By Kharisma McIlwaine
Dance is a medium of expression that is celebrated throughout the world. Cultural traditions, ceremonies, and accomplishments are often communicated through dance. Similar to many other areas of art, the aesthetics of dance have often been limited in an effort to exclude people of color. In 1970, Joan Myers Brown founded The Philadelphia Dance Company better known as Philadanco, in an effort to help eliminate some of those barriers in the world of dance. Since its inception, Philadanco has served as a fortress for dance and creativity in the Philadelphia community. Brown continues to put her mark on the dance world with innovative choreography and programming.
Brown is no stranger to creativity or the spotlight. Some of her long list of accomplishments include: founding Philadanco, The Philadelphia School of Dance Arts, and establishing the International Association of Blacks in Dance (IABD). She is also the recipient of two of the most prestigious awards in the arts; The Philadelphia Award and the National Medal of Arts awarded to her by President Barack Obama and First Lady Michelle Obama. She continues her efforts to broaden the horizon for dance in all its forms. Brown was candid about her reason for collaborating with Rennie Harris in “Straight Outta Philly”; she graciously discussed Philadanco’s fall production “Straight Outta Philly” in collaboration with Rennie Harris’s Puremovement.
“Rennie Harris has choreographed several ballets for Philadanco. He rehearses at my studio so I see him all the time.” said Brown, “Our audiences don’t usually mix… Some people like hip-hop, some people like modern. I thought it was an opportunity for audience development… people that would not ordinarily see hip-hop would enjoy it, and people who don’t ordinarily think they like modern dance would get an opportunity to see it.” Brown continued, “The main thing that sparked the idea for me, was a piece on the history of dance in Philadelphia. I looked at the list and there was nobody Black on it. I’m like “Excuse me!” All of the Black people that come from Philly, if no one else Judith Jamison, Mary Hinkson, Arthur Hall, Billy Wilson… I mean come on! Billy Wilson went to the ballet Mont de Carlo, traveled all over the world, choreographed for Alvin Alley, and had his own company. All of these people have had incredible careers… they didn’t even have Rennie Harris down there. We don’t get credit for the kids that grew up here so I said, let’s celebrate ourselves.”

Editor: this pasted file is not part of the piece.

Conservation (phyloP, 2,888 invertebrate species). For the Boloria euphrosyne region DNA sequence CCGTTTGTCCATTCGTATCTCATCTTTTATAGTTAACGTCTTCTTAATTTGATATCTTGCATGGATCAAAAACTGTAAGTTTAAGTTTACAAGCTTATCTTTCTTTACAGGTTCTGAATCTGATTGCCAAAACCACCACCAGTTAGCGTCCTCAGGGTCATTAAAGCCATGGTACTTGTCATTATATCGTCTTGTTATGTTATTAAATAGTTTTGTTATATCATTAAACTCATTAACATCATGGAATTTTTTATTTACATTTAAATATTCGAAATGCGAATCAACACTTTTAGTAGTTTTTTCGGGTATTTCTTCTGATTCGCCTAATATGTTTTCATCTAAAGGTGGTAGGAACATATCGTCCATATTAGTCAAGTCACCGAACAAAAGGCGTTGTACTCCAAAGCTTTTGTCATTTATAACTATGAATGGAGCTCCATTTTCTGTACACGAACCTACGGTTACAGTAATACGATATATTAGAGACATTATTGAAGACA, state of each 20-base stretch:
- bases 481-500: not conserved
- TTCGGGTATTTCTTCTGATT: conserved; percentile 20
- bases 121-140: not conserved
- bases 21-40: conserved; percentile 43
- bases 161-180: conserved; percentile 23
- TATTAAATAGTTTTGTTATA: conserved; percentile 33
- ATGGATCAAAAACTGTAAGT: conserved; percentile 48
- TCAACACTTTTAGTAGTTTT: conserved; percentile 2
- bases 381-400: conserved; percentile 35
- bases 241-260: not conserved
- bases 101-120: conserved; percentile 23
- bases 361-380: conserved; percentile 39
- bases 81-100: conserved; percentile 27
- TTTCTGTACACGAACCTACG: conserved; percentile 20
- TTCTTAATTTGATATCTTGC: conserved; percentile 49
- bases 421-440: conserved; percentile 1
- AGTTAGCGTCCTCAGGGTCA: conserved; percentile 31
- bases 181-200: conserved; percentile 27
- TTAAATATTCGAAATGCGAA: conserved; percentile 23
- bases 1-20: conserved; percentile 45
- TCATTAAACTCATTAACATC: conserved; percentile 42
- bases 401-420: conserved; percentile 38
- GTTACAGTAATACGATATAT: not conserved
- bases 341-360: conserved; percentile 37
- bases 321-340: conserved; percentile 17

Joan Myers Brown
“Straight Outta Philly” combines a number of separate pieces to create a larger work. Brown gave us a peek into the show and what we can expect to see. “Rennie’s piece ‘Nuttin’ But A Word’ is a suite of dances. Then we’re going to do ‘Movement for 5’. Then he’s going to do a short ballet that’s a duet called ‘A Day In The Life’, which is an excerpt from a ballet he did called ‘Beautiful Human Lies’. Then we’re doing ‘Folded Prism’ and the last ballet will be ‘Philadelphia Experiment’. The title “Straight Outta Philly” holds a great deal of weight, using art to express some pinnacle moments in national history and in Philadelphia’s history.”
Brown offered her thoughts on the significance of this piece given the current cries of division heard throughout our country. “You know what’s ironic, two of the pieces are about black people being mistreated. ‘Movements for 5’ is about the five boys that were accused of rape. Even Trump wanted them executed before they were proven guilty. Suppose they would’ve killed those boys? ‘The Philadelphia Experiment’ is about the Move Bombing which is also an incident of social injustice.”
Art has always spoken directly to the social climate, injustice, and the need for change. “Straight Outta Philly” is in perfect timing will add a great deal to the conversation about the fight for equality happening nationwide.
“Straight Outta Philly” will be at the Kimmel Center for the Performing Arts’ Perelman Theater, November 18 – 20 for four performances. Visit https://www.kimmelcenter.org/ for ticket information.